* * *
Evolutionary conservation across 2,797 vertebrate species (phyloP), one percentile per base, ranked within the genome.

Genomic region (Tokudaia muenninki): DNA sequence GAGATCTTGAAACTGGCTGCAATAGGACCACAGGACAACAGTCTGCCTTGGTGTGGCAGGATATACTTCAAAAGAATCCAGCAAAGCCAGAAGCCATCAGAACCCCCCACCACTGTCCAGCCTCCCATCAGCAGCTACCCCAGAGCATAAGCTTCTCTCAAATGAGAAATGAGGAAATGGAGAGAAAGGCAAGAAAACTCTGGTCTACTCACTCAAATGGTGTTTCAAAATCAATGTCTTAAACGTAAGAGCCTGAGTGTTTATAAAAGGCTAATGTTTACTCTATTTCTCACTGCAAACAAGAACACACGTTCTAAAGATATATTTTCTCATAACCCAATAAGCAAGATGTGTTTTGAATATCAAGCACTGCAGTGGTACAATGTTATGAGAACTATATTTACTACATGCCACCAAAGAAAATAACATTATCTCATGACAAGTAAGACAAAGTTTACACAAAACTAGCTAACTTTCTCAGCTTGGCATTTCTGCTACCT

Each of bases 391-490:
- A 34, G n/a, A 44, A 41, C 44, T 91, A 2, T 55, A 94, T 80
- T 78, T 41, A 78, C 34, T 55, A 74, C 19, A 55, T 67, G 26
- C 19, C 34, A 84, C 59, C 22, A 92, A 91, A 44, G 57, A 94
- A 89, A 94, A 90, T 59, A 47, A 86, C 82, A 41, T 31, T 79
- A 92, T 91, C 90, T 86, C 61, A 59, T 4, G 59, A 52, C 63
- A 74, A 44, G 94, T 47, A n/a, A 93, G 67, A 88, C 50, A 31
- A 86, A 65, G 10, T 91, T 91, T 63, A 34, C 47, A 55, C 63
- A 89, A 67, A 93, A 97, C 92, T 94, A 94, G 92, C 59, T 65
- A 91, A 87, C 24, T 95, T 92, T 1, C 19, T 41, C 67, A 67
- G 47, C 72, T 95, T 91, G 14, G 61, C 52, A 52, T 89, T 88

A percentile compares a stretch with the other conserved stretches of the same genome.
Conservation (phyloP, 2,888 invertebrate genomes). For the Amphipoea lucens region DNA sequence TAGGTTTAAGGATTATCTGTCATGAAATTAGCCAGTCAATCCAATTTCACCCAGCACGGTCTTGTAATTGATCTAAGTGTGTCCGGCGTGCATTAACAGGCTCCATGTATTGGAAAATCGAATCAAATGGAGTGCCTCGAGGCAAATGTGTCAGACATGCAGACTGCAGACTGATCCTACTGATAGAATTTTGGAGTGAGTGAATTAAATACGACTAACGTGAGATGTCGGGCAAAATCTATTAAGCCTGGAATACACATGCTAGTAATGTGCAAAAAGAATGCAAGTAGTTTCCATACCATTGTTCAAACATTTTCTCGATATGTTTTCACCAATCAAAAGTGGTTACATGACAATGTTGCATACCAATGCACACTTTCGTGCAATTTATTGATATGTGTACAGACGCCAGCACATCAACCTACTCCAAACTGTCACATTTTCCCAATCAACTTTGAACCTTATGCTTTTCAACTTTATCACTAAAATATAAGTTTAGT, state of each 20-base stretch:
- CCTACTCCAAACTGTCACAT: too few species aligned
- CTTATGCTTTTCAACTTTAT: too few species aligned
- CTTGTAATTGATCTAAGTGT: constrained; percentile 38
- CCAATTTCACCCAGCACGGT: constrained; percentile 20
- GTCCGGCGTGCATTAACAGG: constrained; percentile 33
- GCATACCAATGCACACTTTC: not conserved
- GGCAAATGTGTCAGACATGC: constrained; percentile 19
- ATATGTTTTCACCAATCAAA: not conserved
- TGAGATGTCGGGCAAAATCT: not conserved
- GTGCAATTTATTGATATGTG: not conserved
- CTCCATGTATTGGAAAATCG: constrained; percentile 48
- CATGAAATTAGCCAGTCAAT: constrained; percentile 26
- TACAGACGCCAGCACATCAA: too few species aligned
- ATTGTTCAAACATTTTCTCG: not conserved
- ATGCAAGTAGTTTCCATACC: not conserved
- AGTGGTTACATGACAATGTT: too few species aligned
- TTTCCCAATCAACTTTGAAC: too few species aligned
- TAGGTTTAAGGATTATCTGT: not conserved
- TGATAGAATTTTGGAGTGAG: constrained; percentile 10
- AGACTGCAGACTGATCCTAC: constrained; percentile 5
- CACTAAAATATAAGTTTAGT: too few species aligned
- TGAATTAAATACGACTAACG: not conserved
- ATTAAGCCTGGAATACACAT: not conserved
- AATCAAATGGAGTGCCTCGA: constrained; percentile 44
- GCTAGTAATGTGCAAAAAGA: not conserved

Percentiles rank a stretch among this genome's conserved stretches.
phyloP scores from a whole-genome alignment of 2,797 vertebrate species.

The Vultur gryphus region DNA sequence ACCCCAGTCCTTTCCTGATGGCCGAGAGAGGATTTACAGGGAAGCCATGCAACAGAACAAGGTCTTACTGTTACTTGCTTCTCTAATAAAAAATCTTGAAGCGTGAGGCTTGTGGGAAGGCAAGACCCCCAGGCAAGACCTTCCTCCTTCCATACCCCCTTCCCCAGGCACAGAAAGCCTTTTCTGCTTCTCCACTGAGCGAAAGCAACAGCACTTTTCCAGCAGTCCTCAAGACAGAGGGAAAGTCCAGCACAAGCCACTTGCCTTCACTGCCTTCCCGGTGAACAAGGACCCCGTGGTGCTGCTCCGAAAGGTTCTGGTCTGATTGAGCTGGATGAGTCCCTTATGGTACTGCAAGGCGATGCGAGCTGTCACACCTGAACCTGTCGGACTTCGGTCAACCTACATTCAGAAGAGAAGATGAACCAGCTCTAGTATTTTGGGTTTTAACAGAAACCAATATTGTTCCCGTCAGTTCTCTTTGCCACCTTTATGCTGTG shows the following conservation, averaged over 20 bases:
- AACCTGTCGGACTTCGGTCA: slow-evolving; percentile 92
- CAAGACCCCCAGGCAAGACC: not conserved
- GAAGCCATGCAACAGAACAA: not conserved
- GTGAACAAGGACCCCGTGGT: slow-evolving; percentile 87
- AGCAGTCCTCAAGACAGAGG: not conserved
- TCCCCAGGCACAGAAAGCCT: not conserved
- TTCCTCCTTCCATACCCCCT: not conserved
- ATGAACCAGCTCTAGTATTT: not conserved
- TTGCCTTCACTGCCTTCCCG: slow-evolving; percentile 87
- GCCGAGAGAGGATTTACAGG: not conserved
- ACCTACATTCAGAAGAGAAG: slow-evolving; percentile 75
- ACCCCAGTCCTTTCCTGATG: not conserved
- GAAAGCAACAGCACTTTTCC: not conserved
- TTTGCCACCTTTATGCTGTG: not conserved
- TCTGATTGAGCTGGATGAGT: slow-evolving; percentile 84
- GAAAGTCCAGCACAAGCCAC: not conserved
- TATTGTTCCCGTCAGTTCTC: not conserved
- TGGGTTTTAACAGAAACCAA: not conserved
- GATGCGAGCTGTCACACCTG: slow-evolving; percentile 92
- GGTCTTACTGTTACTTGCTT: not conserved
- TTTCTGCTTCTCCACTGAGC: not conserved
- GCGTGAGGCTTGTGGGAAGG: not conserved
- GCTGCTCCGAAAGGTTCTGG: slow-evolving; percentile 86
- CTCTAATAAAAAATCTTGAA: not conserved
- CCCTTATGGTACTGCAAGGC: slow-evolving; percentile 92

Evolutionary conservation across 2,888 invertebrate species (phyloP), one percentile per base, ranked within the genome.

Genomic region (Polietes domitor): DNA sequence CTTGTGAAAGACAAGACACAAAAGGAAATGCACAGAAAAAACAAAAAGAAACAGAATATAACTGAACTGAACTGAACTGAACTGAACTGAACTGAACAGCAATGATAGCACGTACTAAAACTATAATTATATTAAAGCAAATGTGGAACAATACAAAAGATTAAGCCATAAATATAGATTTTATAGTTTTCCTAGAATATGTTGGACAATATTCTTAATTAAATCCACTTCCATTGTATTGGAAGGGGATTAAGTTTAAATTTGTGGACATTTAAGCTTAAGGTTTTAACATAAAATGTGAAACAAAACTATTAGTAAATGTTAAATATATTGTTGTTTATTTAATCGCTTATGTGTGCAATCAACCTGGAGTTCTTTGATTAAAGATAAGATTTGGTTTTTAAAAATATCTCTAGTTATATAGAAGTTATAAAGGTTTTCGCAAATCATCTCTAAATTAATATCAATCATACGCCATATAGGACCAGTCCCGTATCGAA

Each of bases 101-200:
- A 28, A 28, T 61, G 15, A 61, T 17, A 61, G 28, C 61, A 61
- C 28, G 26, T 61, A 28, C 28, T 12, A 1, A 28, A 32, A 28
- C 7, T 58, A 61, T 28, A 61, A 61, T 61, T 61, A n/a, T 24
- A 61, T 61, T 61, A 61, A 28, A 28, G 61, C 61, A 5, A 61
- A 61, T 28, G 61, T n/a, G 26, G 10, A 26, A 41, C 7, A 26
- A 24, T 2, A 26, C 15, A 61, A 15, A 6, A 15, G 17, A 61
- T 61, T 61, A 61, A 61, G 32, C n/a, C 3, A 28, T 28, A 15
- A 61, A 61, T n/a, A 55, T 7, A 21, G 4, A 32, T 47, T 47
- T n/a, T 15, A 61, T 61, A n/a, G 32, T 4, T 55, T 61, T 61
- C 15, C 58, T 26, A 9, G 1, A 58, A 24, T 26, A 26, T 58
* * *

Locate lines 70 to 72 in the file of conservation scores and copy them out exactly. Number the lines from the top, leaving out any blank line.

Genomic region (Polietes domitor): DNA sequence CTTGTGAAAGACAAGACACAAAAGGAAATGCACAGAAAAAACAAAAAGAAACAGAATATAACTGAACTGAACTGAACTGAACTGAACTGAACTGAACAGCAATGATAGCACGTACTAAAACTATAATTATATTAAAGCAAATGTGGAACAATACAAAAGATTAAGCCATAAATATAGATTTTATAGTTTTCCTAGAATATGTTGGACAATATTCTTAATTAAATCCACTTCCATTGTATTGGAAGGGGATTAAGTTTAAATTTGTGGACATTTAAGCTTAAGGTTTTAACATAAAATGTGAAACAAAACTATTAGTAAATGTTAAATATATTGTTGTTTATTTAATCGCTTATGTGTGCAATCAACCTGGAGTTCTTTGATTAAAGATAAGATTTGGTTTTTAAAAATATCTCTAGTTATATAGAAGTTATAAAGGTTTTCGCAAATCATCTCTAAATTAATATCAATCATACGCCATATAGGACCAGTCCCGTATCGAA

Each of bases 101-200:
- A 28, A 28, T 61, G 15, A 61, T 17, A 61, G 28, C 61, A 61